Global Bioenergy Partnership

At a glance: bioenergy and GBEP

Project motto: "Global Bioenergy Partnership: working together for sustainable development"

Bioenergy is a renewable energy produced from biomass, such as wood, energy crops, and organic wastes and residues. Biomass can be directly or indirectly converted into biofuels, which can be of solid, liquid or gaseous forms.

Bioenergy is an important type of energy globally. In 2017, bioenergy accounted for around 12 percent of global energy consumption and for around 50 percent of the global energy consumption from renewables. Many people around the world use bioenergy in some form. Bioenergy use fallsinto two main categories – traditional and modern. Traditional bioenergy use refers to the burning of solid biomass (such as wood, animal waste and traditional charcoal) using inefficient methods, such as open fires. Modern bioenergy use, instead, is more efficient than traditional methods, and it includes efficient technologies for using solid, liquid, and gaseous biomass fuels for modern applications, such as cooking, space heating, electricity generation, combined heat and power (CHP), and transport. The most utilized type of biomass for bioenergy is solid fuels (such as woodfuel), much of which is still used in a traditional way. 

Bioenergy is sustainable only if its entire production chain (feedstock production, processing and conversion) and end use practices are sustainable. Sustainability includes environmental, social and economic considerations.  

The main environmental issues are responsible use of agro-chemicals and fertilisers, prevention of soil erosion, protection of biodiversity, reduction of greenhouse gas emissions, improvement of air quality, and sustainable management of natural resources, such as water and land.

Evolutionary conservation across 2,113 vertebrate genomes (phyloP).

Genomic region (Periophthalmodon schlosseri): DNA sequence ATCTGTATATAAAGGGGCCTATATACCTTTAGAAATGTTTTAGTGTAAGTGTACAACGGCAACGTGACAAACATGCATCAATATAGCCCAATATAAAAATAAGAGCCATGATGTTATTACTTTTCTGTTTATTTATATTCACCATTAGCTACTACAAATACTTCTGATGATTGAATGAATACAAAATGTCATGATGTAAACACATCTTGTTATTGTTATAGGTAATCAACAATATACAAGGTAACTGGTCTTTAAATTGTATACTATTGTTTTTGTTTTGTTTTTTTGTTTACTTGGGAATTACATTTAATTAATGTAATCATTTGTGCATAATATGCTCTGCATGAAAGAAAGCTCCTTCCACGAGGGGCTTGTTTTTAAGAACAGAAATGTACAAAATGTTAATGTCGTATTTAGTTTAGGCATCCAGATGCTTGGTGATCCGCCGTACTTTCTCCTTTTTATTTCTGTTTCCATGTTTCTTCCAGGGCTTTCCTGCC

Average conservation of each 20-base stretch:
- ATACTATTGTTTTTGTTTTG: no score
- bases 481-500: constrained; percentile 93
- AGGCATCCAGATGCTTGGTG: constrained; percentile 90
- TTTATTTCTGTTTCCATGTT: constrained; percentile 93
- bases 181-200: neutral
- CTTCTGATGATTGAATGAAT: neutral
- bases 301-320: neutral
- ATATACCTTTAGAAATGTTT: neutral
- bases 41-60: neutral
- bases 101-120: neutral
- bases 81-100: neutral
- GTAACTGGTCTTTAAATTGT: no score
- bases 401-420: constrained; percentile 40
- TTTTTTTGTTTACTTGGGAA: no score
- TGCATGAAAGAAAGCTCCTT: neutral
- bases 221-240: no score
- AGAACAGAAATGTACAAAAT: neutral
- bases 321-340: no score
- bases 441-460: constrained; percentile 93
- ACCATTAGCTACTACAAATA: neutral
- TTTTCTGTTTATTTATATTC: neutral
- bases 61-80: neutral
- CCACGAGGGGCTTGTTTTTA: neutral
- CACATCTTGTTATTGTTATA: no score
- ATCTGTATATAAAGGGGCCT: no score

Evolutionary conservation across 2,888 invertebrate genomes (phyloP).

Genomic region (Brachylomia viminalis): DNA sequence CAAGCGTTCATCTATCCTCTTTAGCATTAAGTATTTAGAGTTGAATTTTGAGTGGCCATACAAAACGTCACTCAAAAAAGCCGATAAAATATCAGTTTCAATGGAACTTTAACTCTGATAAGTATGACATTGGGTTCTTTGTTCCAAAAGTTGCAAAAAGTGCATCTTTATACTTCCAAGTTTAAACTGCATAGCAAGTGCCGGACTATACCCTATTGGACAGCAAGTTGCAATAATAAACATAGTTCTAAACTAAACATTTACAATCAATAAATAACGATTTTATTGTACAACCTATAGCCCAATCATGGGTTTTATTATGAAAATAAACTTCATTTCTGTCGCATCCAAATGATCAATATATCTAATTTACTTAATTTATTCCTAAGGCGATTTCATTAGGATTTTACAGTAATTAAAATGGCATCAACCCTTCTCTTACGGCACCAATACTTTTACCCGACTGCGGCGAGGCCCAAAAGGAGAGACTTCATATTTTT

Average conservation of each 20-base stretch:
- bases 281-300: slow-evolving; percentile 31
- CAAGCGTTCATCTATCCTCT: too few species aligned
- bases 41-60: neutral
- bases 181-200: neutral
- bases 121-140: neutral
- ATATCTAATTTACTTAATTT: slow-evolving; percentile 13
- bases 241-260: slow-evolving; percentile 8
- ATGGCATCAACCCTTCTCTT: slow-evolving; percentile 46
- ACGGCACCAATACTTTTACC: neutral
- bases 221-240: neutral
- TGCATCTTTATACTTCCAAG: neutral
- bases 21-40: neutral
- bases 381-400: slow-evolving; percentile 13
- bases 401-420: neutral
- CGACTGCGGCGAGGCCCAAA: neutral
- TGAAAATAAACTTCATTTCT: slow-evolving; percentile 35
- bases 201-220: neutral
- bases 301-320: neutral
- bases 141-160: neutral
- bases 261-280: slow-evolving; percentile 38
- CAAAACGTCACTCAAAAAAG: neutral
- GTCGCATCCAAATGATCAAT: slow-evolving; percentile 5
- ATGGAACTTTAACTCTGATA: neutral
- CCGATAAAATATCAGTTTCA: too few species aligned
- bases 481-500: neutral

Social sustainability means providing a better life for all, leaving no one behind. It involves addressing issues such as indoor air pollution, rural jobs and development, labour conditions, gender, and access to land and water.

Economic sustainability means that the policy environments and the government incentives to encourage bioenergy should target technologies that are economically and commercially viable in the medium and long term. 

The GBEP sustainability indicators are a practical, science-based tool to measure the sustainability of bionergy pathways.

Bioenergy offers significant potential for emission reductions in electricity, heat and transportation. The potential for climate change mitigation depends on many factors, including alternative energy scenarios.

Emission reductions should be assessed considering the full lifecycle: this includes production (choice of feedstock, agricultural practices, land use changes, etc.), refining and conversion processes, and end-use practices. GBEP has developed the Common Methodological Framework for GHG Lifecycle Analysis of Bioenergy to harmonise lifecycle assessments and allow for transparent comparison between various methodologies.